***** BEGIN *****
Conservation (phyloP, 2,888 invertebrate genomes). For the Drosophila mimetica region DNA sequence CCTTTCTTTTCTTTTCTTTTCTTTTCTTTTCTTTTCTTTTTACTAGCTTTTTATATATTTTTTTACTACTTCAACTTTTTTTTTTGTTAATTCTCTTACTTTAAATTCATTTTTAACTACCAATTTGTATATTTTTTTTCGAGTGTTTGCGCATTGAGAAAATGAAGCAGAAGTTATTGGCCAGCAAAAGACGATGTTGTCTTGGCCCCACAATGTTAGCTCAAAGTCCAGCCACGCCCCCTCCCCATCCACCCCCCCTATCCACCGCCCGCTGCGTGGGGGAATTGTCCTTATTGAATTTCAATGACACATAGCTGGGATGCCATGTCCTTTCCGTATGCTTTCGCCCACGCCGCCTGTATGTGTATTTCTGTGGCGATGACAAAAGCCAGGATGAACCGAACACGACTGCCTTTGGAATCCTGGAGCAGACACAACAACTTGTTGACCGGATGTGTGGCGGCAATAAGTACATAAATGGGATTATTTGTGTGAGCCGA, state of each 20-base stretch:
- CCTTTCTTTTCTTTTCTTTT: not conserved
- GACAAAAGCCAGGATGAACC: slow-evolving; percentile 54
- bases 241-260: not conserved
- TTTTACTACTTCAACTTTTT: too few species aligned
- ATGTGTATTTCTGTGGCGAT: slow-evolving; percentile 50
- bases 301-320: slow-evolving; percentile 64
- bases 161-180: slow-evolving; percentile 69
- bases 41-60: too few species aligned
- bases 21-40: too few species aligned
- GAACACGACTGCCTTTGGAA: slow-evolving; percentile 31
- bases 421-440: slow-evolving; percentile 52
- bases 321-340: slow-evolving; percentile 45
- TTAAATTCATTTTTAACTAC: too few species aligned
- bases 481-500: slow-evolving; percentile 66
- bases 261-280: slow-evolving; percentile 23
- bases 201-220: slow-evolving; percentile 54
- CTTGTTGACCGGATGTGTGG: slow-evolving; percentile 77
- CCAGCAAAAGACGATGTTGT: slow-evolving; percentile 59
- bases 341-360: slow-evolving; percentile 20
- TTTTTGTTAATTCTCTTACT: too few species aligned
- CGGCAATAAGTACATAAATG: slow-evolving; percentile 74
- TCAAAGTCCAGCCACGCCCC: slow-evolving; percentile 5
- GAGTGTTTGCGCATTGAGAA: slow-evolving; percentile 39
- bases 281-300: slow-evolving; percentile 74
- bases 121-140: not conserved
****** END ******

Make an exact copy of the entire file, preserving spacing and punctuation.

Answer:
Conservation (phyloP, 2,888 invertebrate genomes). For the Drosophila mimetica region DNA sequence CCTTTCTTTTCTTTTCTTTTCTTTTCTTTTCTTTTCTTTTTACTAGCTTTTTATATATTTTTTTACTACTTCAACTTTTTTTTTTGTTAATTCTCTTACTTTAAATTCATTTTTAACTACCAATTTGTATATTTTTTTTCGAGTGTTTGCGCATTGAGAAAATGAAGCAGAAGTTATTGGCCAGCAAAAGACGATGTTGTCTTGGCCCCACAATGTTAGCTCAAAGTCCAGCCACGCCCCCTCCCCATCCACCCCCCCTATCCACCGCCCGCTGCGTGGGGGAATTGTCCTTATTGAATTTCAATGACACATAGCTGGGATGCCATGTCCTTTCCGTATGCTTTCGCCCACGCCGCCTGTATGTGTATTTCTGTGGCGATGACAAAAGCCAGGATGAACCGAACACGACTGCCTTTGGAATCCTGGAGCAGACACAACAACTTGTTGACCGGATGTGTGGCGGCAATAAGTACATAAATGGGATTATTTGTGTGAGCCGA, state of each 20-base stretch:
- CCTTTCTTTTCTTTTCTTTT: not conserved
- GACAAAAGCCAGGATGAACC: slow-evolving; percentile 54
- bases 241-260: not conserved
- TTTTACTACTTCAACTTTTT: too few species aligned
- ATGTGTATTTCTGTGGCGAT: slow-evolving; percentile 50
- bases 301-320: slow-evolving; percentile 64
- bases 161-180: slow-evolving; percentile 69
- bases 41-60: too few species aligned
- bases 21-40: too few species aligned
- GAACACGACTGCCTTTGGAA: slow-evolving; percentile 31
- bases 421-440: slow-evolving; percentile 52
- bases 321-340: slow-evolving; percentile 45
- TTAAATTCATTTTTAACTAC: too few species aligned
- bases 481-500: slow-evolving; percentile 66
- bases 261-280: slow-evolving; percentile 23
- bases 201-220: slow-evolving; percentile 54
- CTTGTTGACCGGATGTGTGG: slow-evolving; percentile 77
- CCAGCAAAAGACGATGTTGT: slow-evolving; percentile 59
- bases 341-360: slow-evolving; percentile 20
- TTTTTGTTAATTCTCTTACT: too few species aligned
- CGGCAATAAGTACATAAATG: slow-evolving; percentile 74
- TCAAAGTCCAGCCACGCCCC: slow-evolving; percentile 5
- GAGTGTTTGCGCATTGAGAA: slow-evolving; percentile 39
- bases 281-300: slow-evolving; percentile 74
- bases 121-140: not conserved